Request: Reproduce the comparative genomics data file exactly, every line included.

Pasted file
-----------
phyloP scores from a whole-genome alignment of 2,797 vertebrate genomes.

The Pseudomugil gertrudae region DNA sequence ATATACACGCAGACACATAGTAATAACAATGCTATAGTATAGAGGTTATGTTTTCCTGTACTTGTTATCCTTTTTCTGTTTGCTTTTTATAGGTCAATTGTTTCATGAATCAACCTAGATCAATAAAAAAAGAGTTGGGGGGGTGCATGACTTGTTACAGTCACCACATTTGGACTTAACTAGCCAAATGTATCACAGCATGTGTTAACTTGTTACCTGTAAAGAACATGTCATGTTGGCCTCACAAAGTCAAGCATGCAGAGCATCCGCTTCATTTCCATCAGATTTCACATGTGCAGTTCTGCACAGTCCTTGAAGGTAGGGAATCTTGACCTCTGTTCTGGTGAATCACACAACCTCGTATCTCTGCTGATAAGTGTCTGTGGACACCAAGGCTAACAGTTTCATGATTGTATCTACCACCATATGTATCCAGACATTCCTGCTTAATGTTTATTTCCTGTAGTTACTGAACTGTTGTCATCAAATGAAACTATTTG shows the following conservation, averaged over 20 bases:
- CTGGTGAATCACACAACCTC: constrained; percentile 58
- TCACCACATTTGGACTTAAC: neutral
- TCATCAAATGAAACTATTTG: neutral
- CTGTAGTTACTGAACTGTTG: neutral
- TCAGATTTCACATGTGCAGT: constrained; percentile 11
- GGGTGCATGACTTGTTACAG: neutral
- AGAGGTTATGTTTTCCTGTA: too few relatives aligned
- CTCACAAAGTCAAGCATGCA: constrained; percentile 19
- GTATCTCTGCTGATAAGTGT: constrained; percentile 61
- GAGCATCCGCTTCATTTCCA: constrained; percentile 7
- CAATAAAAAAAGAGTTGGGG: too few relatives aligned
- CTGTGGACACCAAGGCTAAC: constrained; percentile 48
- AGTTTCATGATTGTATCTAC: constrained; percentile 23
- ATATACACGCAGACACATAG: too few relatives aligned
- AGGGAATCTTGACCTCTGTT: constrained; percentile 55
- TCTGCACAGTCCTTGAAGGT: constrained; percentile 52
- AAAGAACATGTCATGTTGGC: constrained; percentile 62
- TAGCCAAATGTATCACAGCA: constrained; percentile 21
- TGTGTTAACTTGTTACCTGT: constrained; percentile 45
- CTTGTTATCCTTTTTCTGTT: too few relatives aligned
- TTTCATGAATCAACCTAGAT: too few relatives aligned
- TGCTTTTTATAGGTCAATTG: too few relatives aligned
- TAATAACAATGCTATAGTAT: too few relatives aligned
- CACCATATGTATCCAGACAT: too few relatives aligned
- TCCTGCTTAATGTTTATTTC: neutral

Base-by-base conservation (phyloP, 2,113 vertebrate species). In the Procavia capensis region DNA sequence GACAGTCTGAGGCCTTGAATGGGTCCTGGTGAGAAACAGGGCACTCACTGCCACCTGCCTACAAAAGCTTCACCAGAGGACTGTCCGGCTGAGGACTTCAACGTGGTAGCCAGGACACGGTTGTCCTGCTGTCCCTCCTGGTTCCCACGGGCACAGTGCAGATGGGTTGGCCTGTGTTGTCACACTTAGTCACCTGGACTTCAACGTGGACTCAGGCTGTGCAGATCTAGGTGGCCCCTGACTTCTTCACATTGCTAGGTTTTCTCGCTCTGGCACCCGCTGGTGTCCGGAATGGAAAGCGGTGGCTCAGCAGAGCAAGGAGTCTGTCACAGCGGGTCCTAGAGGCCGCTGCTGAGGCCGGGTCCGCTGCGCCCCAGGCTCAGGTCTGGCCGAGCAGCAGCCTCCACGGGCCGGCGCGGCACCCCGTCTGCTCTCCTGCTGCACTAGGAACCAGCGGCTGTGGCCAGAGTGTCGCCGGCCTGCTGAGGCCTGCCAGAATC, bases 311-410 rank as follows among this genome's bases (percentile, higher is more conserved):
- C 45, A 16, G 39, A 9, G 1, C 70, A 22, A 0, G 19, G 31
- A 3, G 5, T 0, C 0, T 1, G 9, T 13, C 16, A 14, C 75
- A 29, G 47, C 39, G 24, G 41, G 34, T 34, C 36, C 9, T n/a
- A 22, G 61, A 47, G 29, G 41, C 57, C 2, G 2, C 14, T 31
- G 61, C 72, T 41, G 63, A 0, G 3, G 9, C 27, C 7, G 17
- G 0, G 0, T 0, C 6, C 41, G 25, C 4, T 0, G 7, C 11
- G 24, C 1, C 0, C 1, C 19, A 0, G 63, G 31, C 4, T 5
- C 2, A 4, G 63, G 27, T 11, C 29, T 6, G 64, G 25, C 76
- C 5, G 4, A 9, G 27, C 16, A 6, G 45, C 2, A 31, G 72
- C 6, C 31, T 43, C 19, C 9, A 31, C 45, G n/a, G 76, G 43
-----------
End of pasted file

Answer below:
phyloP scores from a whole-genome alignment of 2,797 vertebrate genomes.

The Pseudomugil gertrudae region DNA sequence ATATACACGCAGACACATAGTAATAACAATGCTATAGTATAGAGGTTATGTTTTCCTGTACTTGTTATCCTTTTTCTGTTTGCTTTTTATAGGTCAATTGTTTCATGAATCAACCTAGATCAATAAAAAAAGAGTTGGGGGGGTGCATGACTTGTTACAGTCACCACATTTGGACTTAACTAGCCAAATGTATCACAGCATGTGTTAACTTGTTACCTGTAAAGAACATGTCATGTTGGCCTCACAAAGTCAAGCATGCAGAGCATCCGCTTCATTTCCATCAGATTTCACATGTGCAGTTCTGCACAGTCCTTGAAGGTAGGGAATCTTGACCTCTGTTCTGGTGAATCACACAACCTCGTATCTCTGCTGATAAGTGTCTGTGGACACCAAGGCTAACAGTTTCATGATTGTATCTACCACCATATGTATCCAGACATTCCTGCTTAATGTTTATTTCCTGTAGTTACTGAACTGTTGTCATCAAATGAAACTATTTG shows the following conservation, averaged over 20 bases:
- CTGGTGAATCACACAACCTC: constrained; percentile 58
- TCACCACATTTGGACTTAAC: neutral
- TCATCAAATGAAACTATTTG: neutral
- CTGTAGTTACTGAACTGTTG: neutral
- TCAGATTTCACATGTGCAGT: constrained; percentile 11
- GGGTGCATGACTTGTTACAG: neutral
- AGAGGTTATGTTTTCCTGTA: too few relatives aligned
- CTCACAAAGTCAAGCATGCA: constrained; percentile 19
- GTATCTCTGCTGATAAGTGT: constrained; percentile 61
- GAGCATCCGCTTCATTTCCA: constrained; percentile 7
- CAATAAAAAAAGAGTTGGGG: too few relatives aligned
- CTGTGGACACCAAGGCTAAC: constrained; percentile 48
- AGTTTCATGATTGTATCTAC: constrained; percentile 23
- ATATACACGCAGACACATAG: too few relatives aligned
- AGGGAATCTTGACCTCTGTT: constrained; percentile 55
- TCTGCACAGTCCTTGAAGGT: constrained; percentile 52
- AAAGAACATGTCATGTTGGC: constrained; percentile 62
- TAGCCAAATGTATCACAGCA: constrained; percentile 21
- TGTGTTAACTTGTTACCTGT: constrained; percentile 45
- CTTGTTATCCTTTTTCTGTT: too few relatives aligned
- TTTCATGAATCAACCTAGAT: too few relatives aligned
- TGCTTTTTATAGGTCAATTG: too few relatives aligned
- TAATAACAATGCTATAGTAT: too few relatives aligned
- CACCATATGTATCCAGACAT: too few relatives aligned
- TCCTGCTTAATGTTTATTTC: neutral

Base-by-base conservation (phyloP, 2,113 vertebrate species). In the Procavia capensis region DNA sequence GACAGTCTGAGGCCTTGAATGGGTCCTGGTGAGAAACAGGGCACTCACTGCCACCTGCCTACAAAAGCTTCACCAGAGGACTGTCCGGCTGAGGACTTCAACGTGGTAGCCAGGACACGGTTGTCCTGCTGTCCCTCCTGGTTCCCACGGGCACAGTGCAGATGGGTTGGCCTGTGTTGTCACACTTAGTCACCTGGACTTCAACGTGGACTCAGGCTGTGCAGATCTAGGTGGCCCCTGACTTCTTCACATTGCTAGGTTTTCTCGCTCTGGCACCCGCTGGTGTCCGGAATGGAAAGCGGTGGCTCAGCAGAGCAAGGAGTCTGTCACAGCGGGTCCTAGAGGCCGCTGCTGAGGCCGGGTCCGCTGCGCCCCAGGCTCAGGTCTGGCCGAGCAGCAGCCTCCACGGGCCGGCGCGGCACCCCGTCTGCTCTCCTGCTGCACTAGGAACCAGCGGCTGTGGCCAGAGTGTCGCCGGCCTGCTGAGGCCTGCCAGAATC, bases 311-410 rank as follows among this genome's bases (percentile, higher is more conserved):
- C 45, A 16, G 39, A 9, G 1, C 70, A 22, A 0, G 19, G 31
- A 3, G 5, T 0, C 0, T 1, G 9, T 13, C 16, A 14, C 75
- A 29, G 47, C 39, G 24, G 41, G 34, T 34, C 36, C 9, T n/a
- A 22, G 61, A 47, G 29, G 41, C 57, C 2, G 2, C 14, T 31
- G 61, C 72, T 41, G 63, A 0, G 3, G 9, C 27, C 7, G 17
- G 0, G 0, T 0, C 6, C 41, G 25, C 4, T 0, G 7, C 11
- G 24, C 1, C 0, C 1, C 19, A 0, G 63, G 31, C 4, T 5
- C 2, A 4, G 63, G 27, T 11, C 29, T 6, G 64, G 25, C 76
- C 5, G 4, A 9, G 27, C 16, A 6, G 45, C 2, A 31, G 72
- C 6, C 31, T 43, C 19, C 9, A 31, C 45, G n/a, G 76, G 43